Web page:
Eleonora Piscitelli, C. Cocola, P. Pelucchi, E. Mosca, N. Di Nanni, D. Gerovska, M.J. Araúzo-Bravo, E. Abeni, I. Cifola, V. Nale, F. Cupaioli, T. Karnavas, A. Gritzapis, I. Missitzis, F. Acquati, J. Kehler, M. Palizban, M. Götte, B. Greve, G. Bertalot, A. Mezzelani, L. Milanesi, R.A. Reinbold, I. Zucchi;
Segrate, Milan, Italy

C18.6 Substantial somatic genomic variation and selection for BCOR mutations in human induced pluripotent stem cells

Foad J. Rouhani, X. Zou, P. Danecek, T. Dias Amarante, G. Koh, Q. Wu, Y. Memari, R. Durbin, I. Martincorena, A.R. Bassett, D. Gaffney, S. Nik-Zainal;
Cambridge, United Kingdom

Moderators:  Edward Dove, Ramona Moldovan

C19.1 Participant experiences of genome sequencing for rare diseases in the 100,000 Genomes Project: A mixed methods study

Michelle Peter, J. Hammond, S.C. Sanderson, J. Gurasashvili, A. Hunter, B. Searle, C. Patch, L.S. Chitty, M. Hill, C. Lewis;
London, United Kingdom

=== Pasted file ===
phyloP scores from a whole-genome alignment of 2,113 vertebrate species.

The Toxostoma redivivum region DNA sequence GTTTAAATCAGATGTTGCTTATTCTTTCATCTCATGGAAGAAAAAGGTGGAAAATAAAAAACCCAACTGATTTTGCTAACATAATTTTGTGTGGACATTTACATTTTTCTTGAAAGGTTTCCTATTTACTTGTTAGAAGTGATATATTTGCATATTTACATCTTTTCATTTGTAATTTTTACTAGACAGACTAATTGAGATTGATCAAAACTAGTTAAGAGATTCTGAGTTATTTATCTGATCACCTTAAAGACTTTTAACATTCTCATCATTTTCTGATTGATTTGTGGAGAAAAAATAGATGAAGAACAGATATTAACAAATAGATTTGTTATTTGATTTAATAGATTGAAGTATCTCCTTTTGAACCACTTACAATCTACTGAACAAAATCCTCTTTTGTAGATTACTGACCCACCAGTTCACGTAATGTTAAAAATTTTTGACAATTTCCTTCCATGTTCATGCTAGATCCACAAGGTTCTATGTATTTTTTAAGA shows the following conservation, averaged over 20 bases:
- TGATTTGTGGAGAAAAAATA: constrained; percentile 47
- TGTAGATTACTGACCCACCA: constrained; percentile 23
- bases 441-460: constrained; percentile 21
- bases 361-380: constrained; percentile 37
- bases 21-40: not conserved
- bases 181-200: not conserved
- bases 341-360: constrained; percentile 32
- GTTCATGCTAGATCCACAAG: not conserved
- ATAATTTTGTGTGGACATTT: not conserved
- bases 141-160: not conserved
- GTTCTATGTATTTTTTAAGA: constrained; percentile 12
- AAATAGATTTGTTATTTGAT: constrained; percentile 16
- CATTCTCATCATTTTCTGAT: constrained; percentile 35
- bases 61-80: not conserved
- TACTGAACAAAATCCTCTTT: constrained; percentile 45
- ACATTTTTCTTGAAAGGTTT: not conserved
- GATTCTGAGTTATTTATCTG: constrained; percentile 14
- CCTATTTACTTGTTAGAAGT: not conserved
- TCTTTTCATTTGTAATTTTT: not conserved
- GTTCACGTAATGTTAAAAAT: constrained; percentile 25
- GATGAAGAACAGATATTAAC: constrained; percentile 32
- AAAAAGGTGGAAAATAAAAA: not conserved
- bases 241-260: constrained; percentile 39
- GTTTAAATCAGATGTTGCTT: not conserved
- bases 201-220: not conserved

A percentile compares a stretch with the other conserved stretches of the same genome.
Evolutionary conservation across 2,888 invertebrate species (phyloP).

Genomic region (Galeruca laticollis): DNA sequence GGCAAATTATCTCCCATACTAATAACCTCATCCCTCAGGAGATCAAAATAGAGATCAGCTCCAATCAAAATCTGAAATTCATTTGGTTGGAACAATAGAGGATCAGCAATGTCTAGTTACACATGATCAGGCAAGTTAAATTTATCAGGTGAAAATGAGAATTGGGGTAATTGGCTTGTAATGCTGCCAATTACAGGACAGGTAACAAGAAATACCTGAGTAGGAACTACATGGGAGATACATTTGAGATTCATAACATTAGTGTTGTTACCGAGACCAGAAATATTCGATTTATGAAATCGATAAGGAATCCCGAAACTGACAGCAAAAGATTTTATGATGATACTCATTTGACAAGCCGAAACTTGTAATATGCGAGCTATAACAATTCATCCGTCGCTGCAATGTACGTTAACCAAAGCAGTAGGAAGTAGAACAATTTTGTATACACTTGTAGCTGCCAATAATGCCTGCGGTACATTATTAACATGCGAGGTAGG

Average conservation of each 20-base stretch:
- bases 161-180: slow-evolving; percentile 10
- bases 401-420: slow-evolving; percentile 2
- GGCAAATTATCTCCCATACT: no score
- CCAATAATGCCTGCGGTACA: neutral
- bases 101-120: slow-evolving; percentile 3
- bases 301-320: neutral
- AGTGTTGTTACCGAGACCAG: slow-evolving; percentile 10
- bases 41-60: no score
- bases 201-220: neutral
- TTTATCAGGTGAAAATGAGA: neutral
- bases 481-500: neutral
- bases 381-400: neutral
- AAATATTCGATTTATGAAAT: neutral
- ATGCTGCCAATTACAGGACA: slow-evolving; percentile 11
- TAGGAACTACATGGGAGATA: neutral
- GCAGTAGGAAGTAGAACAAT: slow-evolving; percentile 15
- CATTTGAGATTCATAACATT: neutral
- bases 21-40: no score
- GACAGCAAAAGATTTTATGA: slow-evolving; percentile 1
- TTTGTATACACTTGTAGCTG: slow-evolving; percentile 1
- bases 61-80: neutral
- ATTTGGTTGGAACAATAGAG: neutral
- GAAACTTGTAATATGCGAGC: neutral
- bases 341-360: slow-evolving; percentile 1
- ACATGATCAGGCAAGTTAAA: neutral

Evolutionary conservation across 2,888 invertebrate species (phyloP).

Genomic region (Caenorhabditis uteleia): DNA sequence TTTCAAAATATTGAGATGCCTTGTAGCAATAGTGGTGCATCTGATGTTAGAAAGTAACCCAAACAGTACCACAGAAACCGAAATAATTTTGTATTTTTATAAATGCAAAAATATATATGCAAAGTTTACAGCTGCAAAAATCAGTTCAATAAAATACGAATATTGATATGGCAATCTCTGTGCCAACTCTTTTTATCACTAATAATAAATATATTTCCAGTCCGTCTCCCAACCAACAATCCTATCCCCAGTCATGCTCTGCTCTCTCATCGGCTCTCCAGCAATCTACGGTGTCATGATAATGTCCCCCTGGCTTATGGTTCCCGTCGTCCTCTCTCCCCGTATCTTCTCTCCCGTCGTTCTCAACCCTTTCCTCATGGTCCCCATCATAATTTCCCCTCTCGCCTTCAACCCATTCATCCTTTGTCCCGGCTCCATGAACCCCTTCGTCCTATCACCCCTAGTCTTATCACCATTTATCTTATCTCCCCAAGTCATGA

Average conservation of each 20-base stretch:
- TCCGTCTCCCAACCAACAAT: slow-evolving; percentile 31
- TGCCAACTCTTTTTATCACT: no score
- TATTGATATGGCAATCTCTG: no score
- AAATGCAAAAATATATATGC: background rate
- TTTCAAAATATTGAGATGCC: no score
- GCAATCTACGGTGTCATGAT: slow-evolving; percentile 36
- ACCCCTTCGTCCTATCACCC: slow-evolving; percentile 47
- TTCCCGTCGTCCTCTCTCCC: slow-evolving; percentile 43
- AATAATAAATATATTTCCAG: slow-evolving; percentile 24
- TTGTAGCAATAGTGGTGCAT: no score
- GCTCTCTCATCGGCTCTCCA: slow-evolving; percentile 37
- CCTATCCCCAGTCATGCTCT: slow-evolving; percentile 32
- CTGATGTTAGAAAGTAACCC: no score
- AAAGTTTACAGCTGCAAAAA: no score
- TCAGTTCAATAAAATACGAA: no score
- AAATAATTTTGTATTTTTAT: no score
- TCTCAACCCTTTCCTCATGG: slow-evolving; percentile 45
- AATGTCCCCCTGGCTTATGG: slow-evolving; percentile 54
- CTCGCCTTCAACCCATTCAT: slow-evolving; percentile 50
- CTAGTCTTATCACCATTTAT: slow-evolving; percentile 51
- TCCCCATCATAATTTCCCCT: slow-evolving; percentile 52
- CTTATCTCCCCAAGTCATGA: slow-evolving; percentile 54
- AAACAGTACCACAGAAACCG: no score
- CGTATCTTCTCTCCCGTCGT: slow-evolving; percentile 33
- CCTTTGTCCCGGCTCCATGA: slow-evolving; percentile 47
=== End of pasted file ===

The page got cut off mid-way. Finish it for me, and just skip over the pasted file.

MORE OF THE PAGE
C19.2 Changing a single word in prenatal microarray agreement form significantly decreases the rate of reported variants of questionable significance.

Lena Sagi-Dain, M. Echar, A. Harari-Shaham, S. Polager-Modan, R. Zaatry, O. Krivoruk, J. Haddad-Halloun, A. Peleg;
Haifa, Israel

C19.3 Healthcare professionals’ views about responsibility in the sharing of genetic information to patients’ relatives

Álvaro Mendes, M. Paneque, J. Sequeiros;
Porto, Portugal

C19.4 The impact of the GDPR on genomic medicine and research

Colin Mitchell*, J. Ordish, E. Johnson, T. Brigden, A. Hall;
Cambridge, United Kingdom

C19.5 Loosening the purse strings: Influencing public funders about the value of genomic testing for intellectual disability

Deborah Schofield, O. Tan, R. Shrestha, S. West, J. Boyle, L. Christie, N. Hart, K. Lim, M. Leffler, L. Murray, R. Rajkumar, M. Rice, R. Tanton, J. Li, T. Roscioli, M. Field;
North Ryde, Australia

C19.6 Genomics in society: Engaging children in dialogue about human germline editing

Frances Borneman, B. Vijlbrief, D. Houtman, V. Buijs, S. Riedijk;
Rotterdam, Netherlands

Moderators:  Barbara Rivera, Serena Nik-Zainal

C20.1 Decrypting the breast cancer cellular complexity by single-cell transcriptomics of tumor-derived organoids

Paride Pelucchi, E. Mosca, C. Cocola, E. Piscitelli, N. Di Nanni, E. Abeni, I. Cifola, V. Nale, F.A. Cupaioli, T. Karnavas, A. Gritzapis, I. Missitzis, M. Götte, M. Palizban, B. Greve, G. Bertalot, A. Mezzelani, L. Milanesi, R.A. Reinbold, I. Zucchi;